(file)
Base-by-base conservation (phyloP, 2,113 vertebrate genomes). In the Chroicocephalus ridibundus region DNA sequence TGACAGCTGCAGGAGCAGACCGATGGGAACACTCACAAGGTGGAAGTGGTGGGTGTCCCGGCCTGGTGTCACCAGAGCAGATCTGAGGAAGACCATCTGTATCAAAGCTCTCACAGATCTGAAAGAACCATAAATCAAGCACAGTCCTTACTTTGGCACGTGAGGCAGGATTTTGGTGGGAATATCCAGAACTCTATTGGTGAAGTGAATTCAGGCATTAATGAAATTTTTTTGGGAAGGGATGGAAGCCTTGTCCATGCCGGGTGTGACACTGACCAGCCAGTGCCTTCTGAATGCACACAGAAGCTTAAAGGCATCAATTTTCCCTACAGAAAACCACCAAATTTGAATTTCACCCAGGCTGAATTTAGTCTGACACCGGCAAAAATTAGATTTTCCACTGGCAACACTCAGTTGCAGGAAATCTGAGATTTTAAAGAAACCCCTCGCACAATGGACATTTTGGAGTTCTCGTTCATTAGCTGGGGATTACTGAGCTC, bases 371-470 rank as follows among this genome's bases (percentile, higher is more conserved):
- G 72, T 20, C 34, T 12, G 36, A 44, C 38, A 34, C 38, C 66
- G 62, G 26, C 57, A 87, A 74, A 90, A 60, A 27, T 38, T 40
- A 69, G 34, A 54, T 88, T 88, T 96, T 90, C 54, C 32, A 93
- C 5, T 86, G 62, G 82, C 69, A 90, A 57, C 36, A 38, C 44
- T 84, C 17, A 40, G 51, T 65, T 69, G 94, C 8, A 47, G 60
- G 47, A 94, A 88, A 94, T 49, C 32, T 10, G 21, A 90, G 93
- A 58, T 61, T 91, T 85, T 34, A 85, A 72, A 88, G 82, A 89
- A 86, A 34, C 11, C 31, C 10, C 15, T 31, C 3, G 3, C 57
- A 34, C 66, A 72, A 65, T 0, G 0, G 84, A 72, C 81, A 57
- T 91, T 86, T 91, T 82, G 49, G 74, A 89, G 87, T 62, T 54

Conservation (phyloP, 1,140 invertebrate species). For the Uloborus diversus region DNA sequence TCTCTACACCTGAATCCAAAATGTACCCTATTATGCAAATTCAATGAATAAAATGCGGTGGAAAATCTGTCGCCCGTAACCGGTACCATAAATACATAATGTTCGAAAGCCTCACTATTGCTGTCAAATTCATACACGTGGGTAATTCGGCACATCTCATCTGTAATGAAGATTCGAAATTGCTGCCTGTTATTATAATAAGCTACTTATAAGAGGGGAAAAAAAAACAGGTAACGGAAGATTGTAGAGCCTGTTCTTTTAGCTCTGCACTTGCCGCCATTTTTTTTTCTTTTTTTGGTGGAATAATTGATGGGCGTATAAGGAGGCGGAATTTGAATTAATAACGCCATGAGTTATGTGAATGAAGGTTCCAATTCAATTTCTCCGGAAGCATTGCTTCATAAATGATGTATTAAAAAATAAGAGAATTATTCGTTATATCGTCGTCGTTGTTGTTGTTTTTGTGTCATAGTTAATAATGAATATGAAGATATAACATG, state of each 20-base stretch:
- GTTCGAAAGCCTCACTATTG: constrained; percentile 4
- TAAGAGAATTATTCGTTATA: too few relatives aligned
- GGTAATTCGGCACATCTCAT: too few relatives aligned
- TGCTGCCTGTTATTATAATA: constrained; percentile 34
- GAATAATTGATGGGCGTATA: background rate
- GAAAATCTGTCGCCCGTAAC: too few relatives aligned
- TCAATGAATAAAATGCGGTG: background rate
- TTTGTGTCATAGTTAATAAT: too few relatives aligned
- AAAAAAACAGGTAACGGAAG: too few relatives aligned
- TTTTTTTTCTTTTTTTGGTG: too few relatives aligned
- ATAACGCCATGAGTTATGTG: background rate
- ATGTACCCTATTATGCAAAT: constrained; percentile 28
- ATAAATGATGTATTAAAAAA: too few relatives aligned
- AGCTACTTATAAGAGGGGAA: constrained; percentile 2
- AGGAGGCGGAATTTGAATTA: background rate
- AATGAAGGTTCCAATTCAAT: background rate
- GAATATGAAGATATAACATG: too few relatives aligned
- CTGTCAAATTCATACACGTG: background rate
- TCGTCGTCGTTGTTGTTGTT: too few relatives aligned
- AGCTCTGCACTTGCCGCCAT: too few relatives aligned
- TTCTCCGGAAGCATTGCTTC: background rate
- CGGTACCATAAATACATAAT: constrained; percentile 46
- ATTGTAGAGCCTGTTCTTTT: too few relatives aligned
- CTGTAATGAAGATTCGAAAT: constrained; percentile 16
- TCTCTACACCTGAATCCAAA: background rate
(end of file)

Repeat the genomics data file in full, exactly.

Base-by-base conservation (phyloP, 2,113 vertebrate genomes). In the Chroicocephalus ridibundus region DNA sequence TGACAGCTGCAGGAGCAGACCGATGGGAACACTCACAAGGTGGAAGTGGTGGGTGTCCCGGCCTGGTGTCACCAGAGCAGATCTGAGGAAGACCATCTGTATCAAAGCTCTCACAGATCTGAAAGAACCATAAATCAAGCACAGTCCTTACTTTGGCACGTGAGGCAGGATTTTGGTGGGAATATCCAGAACTCTATTGGTGAAGTGAATTCAGGCATTAATGAAATTTTTTTGGGAAGGGATGGAAGCCTTGTCCATGCCGGGTGTGACACTGACCAGCCAGTGCCTTCTGAATGCACACAGAAGCTTAAAGGCATCAATTTTCCCTACAGAAAACCACCAAATTTGAATTTCACCCAGGCTGAATTTAGTCTGACACCGGCAAAAATTAGATTTTCCACTGGCAACACTCAGTTGCAGGAAATCTGAGATTTTAAAGAAACCCCTCGCACAATGGACATTTTGGAGTTCTCGTTCATTAGCTGGGGATTACTGAGCTC, bases 371-470 rank as follows among this genome's bases (percentile, higher is more conserved):
- G 72, T 20, C 34, T 12, G 36, A 44, C 38, A 34, C 38, C 66
- G 62, G 26, C 57, A 87, A 74, A 90, A 60, A 27, T 38, T 40
- A 69, G 34, A 54, T 88, T 88, T 96, T 90, C 54, C 32, A 93
- C 5, T 86, G 62, G 82, C 69, A 90, A 57, C 36, A 38, C 44
- T 84, C 17, A 40, G 51, T 65, T 69, G 94, C 8, A 47, G 60
- G 47, A 94, A 88, A 94, T 49, C 32, T 10, G 21, A 90, G 93
- A 58, T 61, T 91, T 85, T 34, A 85, A 72, A 88, G 82, A 89
- A 86, A 34, C 11, C 31, C 10, C 15, T 31, C 3, G 3, C 57
- A 34, C 66, A 72, A 65, T 0, G 0, G 84, A 72, C 81, A 57
- T 91, T 86, T 91, T 82, G 49, G 74, A 89, G 87, T 62, T 54

Conservation (phyloP, 1,140 invertebrate species). For the Uloborus diversus region DNA sequence TCTCTACACCTGAATCCAAAATGTACCCTATTATGCAAATTCAATGAATAAAATGCGGTGGAAAATCTGTCGCCCGTAACCGGTACCATAAATACATAATGTTCGAAAGCCTCACTATTGCTGTCAAATTCATACACGTGGGTAATTCGGCACATCTCATCTGTAATGAAGATTCGAAATTGCTGCCTGTTATTATAATAAGCTACTTATAAGAGGGGAAAAAAAAACAGGTAACGGAAGATTGTAGAGCCTGTTCTTTTAGCTCTGCACTTGCCGCCATTTTTTTTTCTTTTTTTGGTGGAATAATTGATGGGCGTATAAGGAGGCGGAATTTGAATTAATAACGCCATGAGTTATGTGAATGAAGGTTCCAATTCAATTTCTCCGGAAGCATTGCTTCATAAATGATGTATTAAAAAATAAGAGAATTATTCGTTATATCGTCGTCGTTGTTGTTGTTTTTGTGTCATAGTTAATAATGAATATGAAGATATAACATG, state of each 20-base stretch:
- GTTCGAAAGCCTCACTATTG: constrained; percentile 4
- TAAGAGAATTATTCGTTATA: too few relatives aligned
- GGTAATTCGGCACATCTCAT: too few relatives aligned
- TGCTGCCTGTTATTATAATA: constrained; percentile 34
- GAATAATTGATGGGCGTATA: background rate
- GAAAATCTGTCGCCCGTAAC: too few relatives aligned
- TCAATGAATAAAATGCGGTG: background rate
- TTTGTGTCATAGTTAATAAT: too few relatives aligned
- AAAAAAACAGGTAACGGAAG: too few relatives aligned
- TTTTTTTTCTTTTTTTGGTG: too few relatives aligned
- ATAACGCCATGAGTTATGTG: background rate
- ATGTACCCTATTATGCAAAT: constrained; percentile 28
- ATAAATGATGTATTAAAAAA: too few relatives aligned
- AGCTACTTATAAGAGGGGAA: constrained; percentile 2
- AGGAGGCGGAATTTGAATTA: background rate
- AATGAAGGTTCCAATTCAAT: background rate
- GAATATGAAGATATAACATG: too few relatives aligned
- CTGTCAAATTCATACACGTG: background rate
- TCGTCGTCGTTGTTGTTGTT: too few relatives aligned
- AGCTCTGCACTTGCCGCCAT: too few relatives aligned
- TTCTCCGGAAGCATTGCTTC: background rate
- CGGTACCATAAATACATAAT: constrained; percentile 46
- ATTGTAGAGCCTGTTCTTTT: too few relatives aligned
- CTGTAATGAAGATTCGAAAT: constrained; percentile 16
- TCTCTACACCTGAATCCAAA: background rate